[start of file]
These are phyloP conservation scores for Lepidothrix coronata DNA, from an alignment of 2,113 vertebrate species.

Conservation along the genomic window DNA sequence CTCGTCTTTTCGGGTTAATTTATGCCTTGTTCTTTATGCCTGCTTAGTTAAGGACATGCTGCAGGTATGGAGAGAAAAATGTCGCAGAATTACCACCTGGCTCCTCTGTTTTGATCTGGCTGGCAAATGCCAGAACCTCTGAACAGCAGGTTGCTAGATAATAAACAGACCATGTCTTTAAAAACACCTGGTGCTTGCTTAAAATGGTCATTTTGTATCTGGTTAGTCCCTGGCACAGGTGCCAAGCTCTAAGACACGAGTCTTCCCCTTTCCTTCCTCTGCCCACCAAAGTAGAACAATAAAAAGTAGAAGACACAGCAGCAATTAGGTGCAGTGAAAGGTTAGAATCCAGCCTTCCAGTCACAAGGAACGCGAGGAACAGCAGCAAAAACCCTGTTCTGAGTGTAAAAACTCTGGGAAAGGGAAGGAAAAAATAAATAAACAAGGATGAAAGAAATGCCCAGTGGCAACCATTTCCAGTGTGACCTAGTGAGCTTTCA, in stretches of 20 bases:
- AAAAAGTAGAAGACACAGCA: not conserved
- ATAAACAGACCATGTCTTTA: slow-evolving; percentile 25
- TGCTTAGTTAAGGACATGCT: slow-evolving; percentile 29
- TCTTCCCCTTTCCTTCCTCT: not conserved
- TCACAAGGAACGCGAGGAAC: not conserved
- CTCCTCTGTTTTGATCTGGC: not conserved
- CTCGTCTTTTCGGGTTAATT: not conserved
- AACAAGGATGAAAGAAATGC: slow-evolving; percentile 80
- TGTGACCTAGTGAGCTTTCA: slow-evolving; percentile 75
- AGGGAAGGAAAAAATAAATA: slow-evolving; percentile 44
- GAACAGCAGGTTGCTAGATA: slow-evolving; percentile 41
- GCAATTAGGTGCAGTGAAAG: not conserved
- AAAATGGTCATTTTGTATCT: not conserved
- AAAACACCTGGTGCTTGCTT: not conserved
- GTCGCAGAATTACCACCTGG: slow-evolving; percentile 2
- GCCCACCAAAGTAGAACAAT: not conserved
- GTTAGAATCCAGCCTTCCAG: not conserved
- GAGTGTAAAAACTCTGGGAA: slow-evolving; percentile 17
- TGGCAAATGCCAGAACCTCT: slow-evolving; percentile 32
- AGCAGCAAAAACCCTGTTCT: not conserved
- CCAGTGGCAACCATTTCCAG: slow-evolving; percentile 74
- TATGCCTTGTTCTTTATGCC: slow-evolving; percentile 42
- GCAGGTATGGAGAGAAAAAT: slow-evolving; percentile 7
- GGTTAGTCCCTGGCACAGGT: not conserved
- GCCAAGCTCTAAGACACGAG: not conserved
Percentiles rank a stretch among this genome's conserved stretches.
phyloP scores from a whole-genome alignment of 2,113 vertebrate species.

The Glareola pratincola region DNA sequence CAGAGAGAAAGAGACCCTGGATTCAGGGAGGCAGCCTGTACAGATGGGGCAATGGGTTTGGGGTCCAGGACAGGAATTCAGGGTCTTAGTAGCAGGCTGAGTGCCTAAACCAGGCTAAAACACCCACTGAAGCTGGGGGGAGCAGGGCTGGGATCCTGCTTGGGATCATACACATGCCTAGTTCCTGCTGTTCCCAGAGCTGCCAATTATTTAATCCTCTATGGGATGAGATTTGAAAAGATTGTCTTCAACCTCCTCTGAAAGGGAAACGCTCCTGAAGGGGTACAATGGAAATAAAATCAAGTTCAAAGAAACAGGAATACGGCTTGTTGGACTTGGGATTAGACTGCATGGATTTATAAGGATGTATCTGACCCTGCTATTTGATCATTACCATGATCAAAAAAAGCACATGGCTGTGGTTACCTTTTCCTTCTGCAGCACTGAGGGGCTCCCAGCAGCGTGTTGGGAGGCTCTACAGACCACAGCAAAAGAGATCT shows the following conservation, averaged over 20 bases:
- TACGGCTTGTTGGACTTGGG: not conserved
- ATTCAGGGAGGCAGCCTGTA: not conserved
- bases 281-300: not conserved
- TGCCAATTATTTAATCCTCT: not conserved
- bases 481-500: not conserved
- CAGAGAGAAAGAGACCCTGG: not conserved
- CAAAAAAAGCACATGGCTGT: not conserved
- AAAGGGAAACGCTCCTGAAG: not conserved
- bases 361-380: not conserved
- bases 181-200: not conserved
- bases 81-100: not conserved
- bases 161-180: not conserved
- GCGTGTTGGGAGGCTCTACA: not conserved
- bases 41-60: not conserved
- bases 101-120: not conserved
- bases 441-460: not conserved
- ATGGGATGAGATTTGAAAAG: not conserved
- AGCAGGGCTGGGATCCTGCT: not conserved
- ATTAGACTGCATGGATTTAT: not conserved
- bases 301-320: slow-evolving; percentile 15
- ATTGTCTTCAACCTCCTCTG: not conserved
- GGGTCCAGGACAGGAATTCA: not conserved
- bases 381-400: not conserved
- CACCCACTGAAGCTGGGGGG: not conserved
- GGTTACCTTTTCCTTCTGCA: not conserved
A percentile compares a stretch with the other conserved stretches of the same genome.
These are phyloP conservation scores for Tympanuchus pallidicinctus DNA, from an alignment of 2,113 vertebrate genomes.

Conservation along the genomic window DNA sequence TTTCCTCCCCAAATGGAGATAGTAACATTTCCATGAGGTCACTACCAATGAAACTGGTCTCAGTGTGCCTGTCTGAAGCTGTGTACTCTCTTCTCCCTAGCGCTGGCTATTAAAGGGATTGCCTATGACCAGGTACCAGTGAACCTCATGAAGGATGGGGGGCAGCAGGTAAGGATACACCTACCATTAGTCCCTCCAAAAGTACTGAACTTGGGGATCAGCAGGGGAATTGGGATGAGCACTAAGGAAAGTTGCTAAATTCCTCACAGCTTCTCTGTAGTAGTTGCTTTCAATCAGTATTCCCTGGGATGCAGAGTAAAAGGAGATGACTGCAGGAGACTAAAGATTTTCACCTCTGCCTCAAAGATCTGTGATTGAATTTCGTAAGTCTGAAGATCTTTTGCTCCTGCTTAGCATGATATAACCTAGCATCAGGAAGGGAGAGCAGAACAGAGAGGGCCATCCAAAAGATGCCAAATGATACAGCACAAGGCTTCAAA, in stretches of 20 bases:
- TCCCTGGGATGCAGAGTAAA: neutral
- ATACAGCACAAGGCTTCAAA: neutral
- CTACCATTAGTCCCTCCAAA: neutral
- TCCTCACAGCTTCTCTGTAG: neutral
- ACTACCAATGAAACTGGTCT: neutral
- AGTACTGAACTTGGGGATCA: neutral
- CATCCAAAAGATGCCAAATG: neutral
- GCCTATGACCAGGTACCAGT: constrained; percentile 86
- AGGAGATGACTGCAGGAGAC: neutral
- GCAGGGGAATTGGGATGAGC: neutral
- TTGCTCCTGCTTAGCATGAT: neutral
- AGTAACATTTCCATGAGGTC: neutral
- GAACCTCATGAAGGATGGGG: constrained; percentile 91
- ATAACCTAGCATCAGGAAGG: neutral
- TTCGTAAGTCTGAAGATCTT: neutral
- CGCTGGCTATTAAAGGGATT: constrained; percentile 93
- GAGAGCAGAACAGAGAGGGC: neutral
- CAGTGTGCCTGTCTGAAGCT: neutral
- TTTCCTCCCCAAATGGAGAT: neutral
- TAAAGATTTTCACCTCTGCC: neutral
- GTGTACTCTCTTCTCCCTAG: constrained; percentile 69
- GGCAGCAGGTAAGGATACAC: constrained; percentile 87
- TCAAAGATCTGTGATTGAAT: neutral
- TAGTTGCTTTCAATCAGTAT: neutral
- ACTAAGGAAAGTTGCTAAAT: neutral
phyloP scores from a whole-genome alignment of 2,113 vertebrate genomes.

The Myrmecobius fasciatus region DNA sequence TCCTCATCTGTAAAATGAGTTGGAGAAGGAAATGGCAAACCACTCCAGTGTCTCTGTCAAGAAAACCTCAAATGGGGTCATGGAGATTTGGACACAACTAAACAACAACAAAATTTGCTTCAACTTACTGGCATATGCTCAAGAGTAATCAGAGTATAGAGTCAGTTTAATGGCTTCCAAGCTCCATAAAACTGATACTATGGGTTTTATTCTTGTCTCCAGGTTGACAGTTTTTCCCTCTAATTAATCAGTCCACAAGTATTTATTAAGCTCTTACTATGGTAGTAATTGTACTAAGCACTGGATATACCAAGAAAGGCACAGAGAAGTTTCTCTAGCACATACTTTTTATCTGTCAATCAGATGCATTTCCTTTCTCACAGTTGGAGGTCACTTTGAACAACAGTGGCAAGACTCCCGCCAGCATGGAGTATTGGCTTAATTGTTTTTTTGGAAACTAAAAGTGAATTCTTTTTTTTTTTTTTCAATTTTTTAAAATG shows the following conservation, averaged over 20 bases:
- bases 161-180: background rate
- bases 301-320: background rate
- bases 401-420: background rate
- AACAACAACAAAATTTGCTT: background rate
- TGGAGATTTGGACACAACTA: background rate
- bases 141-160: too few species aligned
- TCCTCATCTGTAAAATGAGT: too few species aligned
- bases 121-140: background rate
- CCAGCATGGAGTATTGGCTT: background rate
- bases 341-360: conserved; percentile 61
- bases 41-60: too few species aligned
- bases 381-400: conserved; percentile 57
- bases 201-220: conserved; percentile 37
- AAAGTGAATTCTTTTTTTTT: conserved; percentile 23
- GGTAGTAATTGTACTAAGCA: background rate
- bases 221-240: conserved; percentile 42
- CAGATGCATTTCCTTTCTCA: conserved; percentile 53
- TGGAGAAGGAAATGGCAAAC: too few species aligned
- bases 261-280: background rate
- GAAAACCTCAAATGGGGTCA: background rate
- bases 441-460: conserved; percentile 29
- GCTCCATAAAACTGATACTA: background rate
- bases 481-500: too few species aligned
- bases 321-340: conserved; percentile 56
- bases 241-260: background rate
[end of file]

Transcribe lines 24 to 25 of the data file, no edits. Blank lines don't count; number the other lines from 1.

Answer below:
- TATGCCTTGTTCTTTATGCC: slow-evolving; percentile 42
- GCAGGTATGGAGAGAAAAAT: slow-evolving; percentile 7